2. Knowledge acquisition for the new GuideExpert acquaintance

The GuideExpert system is an expert system developed to assist the designer of human-computer interfaces during the phases of design and evaluation of interfaces. The system consists of five elements: user interface, inference engine, working memory, knowledge base and database. Figure 2 shows the architecture of the expert system. Through a series of questions and screens, the system selects a series of recommendations (called guidelines) of experts in the field of interfaces. The GuideExpert in its first version consisted of three hundred and twenty six guidelines of elicited interfaces projects from various authors and experts in the field of interfaces. To search the knowledge base of the GuideExpert it was defined the meta-guidelines. They are concepts which embrace the guidelines according to the common characteristics and goals [6].

Figure 2.

GuideExpert expert system

In the second phase of the project, it was seen the need to incorporate in the system, the guidelines relative to the diversity of user profiles. We identified several recommendations, heuristic and knowledge about adults, children, handicapped users, users with deficits of attention and etc. In order to make the knowledge acquisition in this domain it was elaborated a guide based on Ontologies. Ontology is a formal and explicit specification of a shared conceptualization [9]. The ontologies are used to structure and share the knowledge. They can be seen as the highest level in a hierarchy of knowledge composed of vocabularies, thesauri, taxonomies, ontologies and frames. A taxonomy is to classify information in a hierarchy (tree) with the generalization relationship "kind-of" (parent-child) [4].

The existence of a taxonomy in GuideExpert system, formed by the meta-guidelines, motivated the ontology conceptualization for projects in human-computer interfaces. For the creation of ontologies there are different methods belonging to the Ontological Engineering area. The goal of these methods is to provide tasks or steps to be followed in creating the ontology. Among the best known in litaratura we can mention: the method of Uschold [23], Horrocks [11], and Noy and McGuiness [14]. Uschold proposal called "Skeletal Methodology" uses scenarios to describe knowledge. Questions or types of questions are made ​​primarily in order to specify the knowledge that is not being adequately addressed by the ontologies and that will be conceptualized through questions.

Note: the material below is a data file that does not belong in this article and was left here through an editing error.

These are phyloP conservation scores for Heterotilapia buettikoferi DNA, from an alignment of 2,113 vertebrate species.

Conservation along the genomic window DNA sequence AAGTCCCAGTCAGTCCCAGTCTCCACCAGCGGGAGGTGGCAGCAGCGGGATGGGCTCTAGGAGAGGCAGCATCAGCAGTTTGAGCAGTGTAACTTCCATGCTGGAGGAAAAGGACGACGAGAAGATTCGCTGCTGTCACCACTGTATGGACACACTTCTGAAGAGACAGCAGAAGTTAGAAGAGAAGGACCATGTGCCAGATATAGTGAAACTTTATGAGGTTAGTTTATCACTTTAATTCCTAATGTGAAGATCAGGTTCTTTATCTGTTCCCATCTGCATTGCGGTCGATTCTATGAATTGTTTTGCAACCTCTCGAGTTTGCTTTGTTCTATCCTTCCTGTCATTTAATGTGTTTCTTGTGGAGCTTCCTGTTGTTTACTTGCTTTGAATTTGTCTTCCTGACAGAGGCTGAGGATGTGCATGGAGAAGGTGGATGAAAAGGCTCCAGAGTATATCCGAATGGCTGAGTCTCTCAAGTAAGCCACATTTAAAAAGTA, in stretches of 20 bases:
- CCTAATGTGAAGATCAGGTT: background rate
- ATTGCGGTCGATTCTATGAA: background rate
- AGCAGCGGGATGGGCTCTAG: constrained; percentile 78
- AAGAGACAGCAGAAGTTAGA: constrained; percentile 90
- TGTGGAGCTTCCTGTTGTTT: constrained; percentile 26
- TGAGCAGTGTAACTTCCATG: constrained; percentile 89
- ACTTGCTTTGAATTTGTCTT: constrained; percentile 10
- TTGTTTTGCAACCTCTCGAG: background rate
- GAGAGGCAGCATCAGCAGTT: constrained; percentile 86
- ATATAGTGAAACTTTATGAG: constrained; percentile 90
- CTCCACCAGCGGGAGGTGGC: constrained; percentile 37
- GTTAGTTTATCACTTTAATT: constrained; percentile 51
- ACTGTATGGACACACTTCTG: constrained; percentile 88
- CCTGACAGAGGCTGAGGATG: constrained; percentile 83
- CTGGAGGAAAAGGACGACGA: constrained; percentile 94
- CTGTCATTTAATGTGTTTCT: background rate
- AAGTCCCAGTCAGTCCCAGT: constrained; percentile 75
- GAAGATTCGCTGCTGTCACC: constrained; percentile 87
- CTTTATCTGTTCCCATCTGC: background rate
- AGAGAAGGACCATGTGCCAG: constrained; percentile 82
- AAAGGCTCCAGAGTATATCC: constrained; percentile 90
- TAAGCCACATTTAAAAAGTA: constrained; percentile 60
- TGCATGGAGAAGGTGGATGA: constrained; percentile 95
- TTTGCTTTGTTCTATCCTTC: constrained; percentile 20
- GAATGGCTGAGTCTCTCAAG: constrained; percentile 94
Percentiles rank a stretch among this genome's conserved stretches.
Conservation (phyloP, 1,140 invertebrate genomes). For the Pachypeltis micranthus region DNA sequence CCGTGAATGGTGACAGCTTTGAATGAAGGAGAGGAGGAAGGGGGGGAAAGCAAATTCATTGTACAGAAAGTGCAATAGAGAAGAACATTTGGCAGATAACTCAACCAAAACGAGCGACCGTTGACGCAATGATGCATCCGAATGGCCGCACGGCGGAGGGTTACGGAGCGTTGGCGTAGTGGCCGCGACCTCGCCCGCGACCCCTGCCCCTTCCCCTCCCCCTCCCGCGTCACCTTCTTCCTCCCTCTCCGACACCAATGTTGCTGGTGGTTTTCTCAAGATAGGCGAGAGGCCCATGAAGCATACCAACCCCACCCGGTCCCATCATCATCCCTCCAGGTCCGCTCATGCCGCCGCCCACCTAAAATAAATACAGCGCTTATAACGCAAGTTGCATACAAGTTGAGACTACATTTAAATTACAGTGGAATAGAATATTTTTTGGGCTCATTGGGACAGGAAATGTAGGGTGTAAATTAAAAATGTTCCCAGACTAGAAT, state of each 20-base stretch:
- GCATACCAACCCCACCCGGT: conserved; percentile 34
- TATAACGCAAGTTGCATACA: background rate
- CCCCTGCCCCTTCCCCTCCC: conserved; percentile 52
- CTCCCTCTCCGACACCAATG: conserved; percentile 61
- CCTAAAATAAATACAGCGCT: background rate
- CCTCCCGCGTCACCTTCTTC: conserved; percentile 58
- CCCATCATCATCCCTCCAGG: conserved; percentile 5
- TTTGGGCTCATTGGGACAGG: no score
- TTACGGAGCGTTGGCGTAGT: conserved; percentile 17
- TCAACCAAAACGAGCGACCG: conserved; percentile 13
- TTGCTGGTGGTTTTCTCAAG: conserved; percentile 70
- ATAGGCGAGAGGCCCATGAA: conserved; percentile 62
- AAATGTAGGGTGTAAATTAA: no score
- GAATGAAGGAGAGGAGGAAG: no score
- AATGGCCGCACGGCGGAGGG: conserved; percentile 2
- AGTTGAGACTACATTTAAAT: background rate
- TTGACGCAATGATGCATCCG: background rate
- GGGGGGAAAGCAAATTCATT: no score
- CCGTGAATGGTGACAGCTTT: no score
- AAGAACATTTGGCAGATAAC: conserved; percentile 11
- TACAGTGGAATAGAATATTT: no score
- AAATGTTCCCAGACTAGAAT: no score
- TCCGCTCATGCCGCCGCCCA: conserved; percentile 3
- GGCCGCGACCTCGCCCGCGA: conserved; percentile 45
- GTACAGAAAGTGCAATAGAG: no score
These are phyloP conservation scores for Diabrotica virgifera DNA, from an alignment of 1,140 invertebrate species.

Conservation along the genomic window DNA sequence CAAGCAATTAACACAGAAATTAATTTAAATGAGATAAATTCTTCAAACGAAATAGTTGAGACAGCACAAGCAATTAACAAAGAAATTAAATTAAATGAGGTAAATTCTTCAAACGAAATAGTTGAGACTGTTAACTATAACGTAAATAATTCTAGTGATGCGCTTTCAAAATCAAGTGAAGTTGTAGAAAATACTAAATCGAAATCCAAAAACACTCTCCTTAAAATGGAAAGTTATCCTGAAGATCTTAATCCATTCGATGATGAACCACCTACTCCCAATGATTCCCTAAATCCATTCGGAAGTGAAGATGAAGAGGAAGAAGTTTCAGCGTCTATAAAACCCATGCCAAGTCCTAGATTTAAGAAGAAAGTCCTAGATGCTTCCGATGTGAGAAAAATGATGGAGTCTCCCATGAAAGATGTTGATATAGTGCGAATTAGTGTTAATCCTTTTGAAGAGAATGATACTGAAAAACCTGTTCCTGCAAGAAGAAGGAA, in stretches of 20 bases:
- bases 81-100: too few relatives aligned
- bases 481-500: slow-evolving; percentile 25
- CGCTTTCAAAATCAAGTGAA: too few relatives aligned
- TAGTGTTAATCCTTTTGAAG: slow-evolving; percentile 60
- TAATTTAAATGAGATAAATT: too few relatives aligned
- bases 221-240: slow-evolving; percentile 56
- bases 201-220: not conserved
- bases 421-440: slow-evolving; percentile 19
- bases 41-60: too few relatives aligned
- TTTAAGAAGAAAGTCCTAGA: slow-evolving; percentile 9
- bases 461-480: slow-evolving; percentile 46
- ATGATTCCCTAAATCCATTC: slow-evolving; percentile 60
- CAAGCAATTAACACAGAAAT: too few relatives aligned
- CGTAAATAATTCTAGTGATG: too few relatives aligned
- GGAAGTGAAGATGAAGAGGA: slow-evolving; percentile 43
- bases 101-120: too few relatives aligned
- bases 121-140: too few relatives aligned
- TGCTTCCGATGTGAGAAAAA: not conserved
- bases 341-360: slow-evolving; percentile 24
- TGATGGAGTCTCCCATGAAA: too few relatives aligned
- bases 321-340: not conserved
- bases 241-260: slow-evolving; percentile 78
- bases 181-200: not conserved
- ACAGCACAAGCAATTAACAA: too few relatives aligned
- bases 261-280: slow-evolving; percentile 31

The Ian Horrocks method, is composed of the following phases:

  • Determine how the world (domain) must function

  • Determine domain classes and properties

  • Determine domains and scopes (range) for this domain property

  • Determine classes characteristics

  • Add individual and relationships

  • Iterate the steps until end the ontology conceptualization

  • Specify an ontology

  • Care if the ontology already exists

  • Verify the consistency using a rationalization tool or inference motor

  • Verify if classes are coherent

The Ian Horrocks method goes through the definition domain, the definition of classes, properties, etc. Another methods also start the creation of ontologies focusing on domains, classes and hierarchies, but though questionings. This is the case of the 101 method proposed by Natalya Noy and Mac Deborah McGuiness [14]. This method brings together recommendations and experiences using the tool for editing ontologies, Protégé 2000 [17], the Ontolingua language [16] and the tool Chimaera [5]. This methodology focuses on the Ontology conceptualization phase, divided into seven steps, which involves: definition of the ontology classes, storage of the classes in the hierarchy, defining properties and definition of the instances.